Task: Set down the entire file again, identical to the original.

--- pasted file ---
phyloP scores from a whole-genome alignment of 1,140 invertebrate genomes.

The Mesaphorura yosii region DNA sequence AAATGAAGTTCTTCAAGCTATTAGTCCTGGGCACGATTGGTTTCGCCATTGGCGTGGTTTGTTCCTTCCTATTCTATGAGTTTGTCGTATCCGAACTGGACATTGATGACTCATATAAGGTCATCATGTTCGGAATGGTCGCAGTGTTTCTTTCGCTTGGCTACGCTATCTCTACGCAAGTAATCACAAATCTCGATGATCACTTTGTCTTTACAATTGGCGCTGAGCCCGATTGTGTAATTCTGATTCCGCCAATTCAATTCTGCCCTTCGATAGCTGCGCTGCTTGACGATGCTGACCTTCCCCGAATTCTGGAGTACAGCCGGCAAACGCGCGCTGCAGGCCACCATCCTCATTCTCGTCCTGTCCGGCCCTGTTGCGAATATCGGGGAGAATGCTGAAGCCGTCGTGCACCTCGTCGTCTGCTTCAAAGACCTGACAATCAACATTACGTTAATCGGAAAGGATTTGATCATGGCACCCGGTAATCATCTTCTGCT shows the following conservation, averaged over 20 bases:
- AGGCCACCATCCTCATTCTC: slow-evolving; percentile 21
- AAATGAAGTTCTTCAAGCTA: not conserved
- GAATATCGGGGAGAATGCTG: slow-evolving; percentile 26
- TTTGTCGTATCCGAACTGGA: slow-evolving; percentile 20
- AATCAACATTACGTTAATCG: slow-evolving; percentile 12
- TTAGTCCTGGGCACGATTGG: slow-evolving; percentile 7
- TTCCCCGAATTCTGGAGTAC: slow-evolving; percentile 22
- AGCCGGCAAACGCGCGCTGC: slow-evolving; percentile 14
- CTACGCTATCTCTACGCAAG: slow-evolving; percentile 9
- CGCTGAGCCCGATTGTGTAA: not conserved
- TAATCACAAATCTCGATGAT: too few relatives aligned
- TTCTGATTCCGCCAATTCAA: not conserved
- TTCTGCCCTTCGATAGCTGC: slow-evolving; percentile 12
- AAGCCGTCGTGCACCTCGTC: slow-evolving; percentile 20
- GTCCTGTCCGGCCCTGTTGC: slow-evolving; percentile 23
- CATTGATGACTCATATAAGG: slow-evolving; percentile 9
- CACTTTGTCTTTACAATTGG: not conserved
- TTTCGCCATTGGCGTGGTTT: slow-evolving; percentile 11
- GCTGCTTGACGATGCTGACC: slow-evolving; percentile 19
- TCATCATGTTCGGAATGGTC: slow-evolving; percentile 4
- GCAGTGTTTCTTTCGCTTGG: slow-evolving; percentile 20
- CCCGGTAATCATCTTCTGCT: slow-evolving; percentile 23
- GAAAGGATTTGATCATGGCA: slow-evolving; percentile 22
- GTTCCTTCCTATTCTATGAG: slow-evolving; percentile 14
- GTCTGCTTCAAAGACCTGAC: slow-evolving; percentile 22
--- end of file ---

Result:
phyloP scores from a whole-genome alignment of 1,140 invertebrate genomes.

The Mesaphorura yosii region DNA sequence AAATGAAGTTCTTCAAGCTATTAGTCCTGGGCACGATTGGTTTCGCCATTGGCGTGGTTTGTTCCTTCCTATTCTATGAGTTTGTCGTATCCGAACTGGACATTGATGACTCATATAAGGTCATCATGTTCGGAATGGTCGCAGTGTTTCTTTCGCTTGGCTACGCTATCTCTACGCAAGTAATCACAAATCTCGATGATCACTTTGTCTTTACAATTGGCGCTGAGCCCGATTGTGTAATTCTGATTCCGCCAATTCAATTCTGCCCTTCGATAGCTGCGCTGCTTGACGATGCTGACCTTCCCCGAATTCTGGAGTACAGCCGGCAAACGCGCGCTGCAGGCCACCATCCTCATTCTCGTCCTGTCCGGCCCTGTTGCGAATATCGGGGAGAATGCTGAAGCCGTCGTGCACCTCGTCGTCTGCTTCAAAGACCTGACAATCAACATTACGTTAATCGGAAAGGATTTGATCATGGCACCCGGTAATCATCTTCTGCT shows the following conservation, averaged over 20 bases:
- AGGCCACCATCCTCATTCTC: slow-evolving; percentile 21
- AAATGAAGTTCTTCAAGCTA: not conserved
- GAATATCGGGGAGAATGCTG: slow-evolving; percentile 26
- TTTGTCGTATCCGAACTGGA: slow-evolving; percentile 20
- AATCAACATTACGTTAATCG: slow-evolving; percentile 12
- TTAGTCCTGGGCACGATTGG: slow-evolving; percentile 7
- TTCCCCGAATTCTGGAGTAC: slow-evolving; percentile 22
- AGCCGGCAAACGCGCGCTGC: slow-evolving; percentile 14
- CTACGCTATCTCTACGCAAG: slow-evolving; percentile 9
- CGCTGAGCCCGATTGTGTAA: not conserved
- TAATCACAAATCTCGATGAT: too few relatives aligned
- TTCTGATTCCGCCAATTCAA: not conserved
- TTCTGCCCTTCGATAGCTGC: slow-evolving; percentile 12
- AAGCCGTCGTGCACCTCGTC: slow-evolving; percentile 20
- GTCCTGTCCGGCCCTGTTGC: slow-evolving; percentile 23
- CATTGATGACTCATATAAGG: slow-evolving; percentile 9
- CACTTTGTCTTTACAATTGG: not conserved
- TTTCGCCATTGGCGTGGTTT: slow-evolving; percentile 11
- GCTGCTTGACGATGCTGACC: slow-evolving; percentile 19
- TCATCATGTTCGGAATGGTC: slow-evolving; percentile 4
- GCAGTGTTTCTTTCGCTTGG: slow-evolving; percentile 20
- CCCGGTAATCATCTTCTGCT: slow-evolving; percentile 23
- GAAAGGATTTGATCATGGCA: slow-evolving; percentile 22
- GTTCCTTCCTATTCTATGAG: slow-evolving; percentile 14
- GTCTGCTTCAAAGACCTGAC: slow-evolving; percentile 22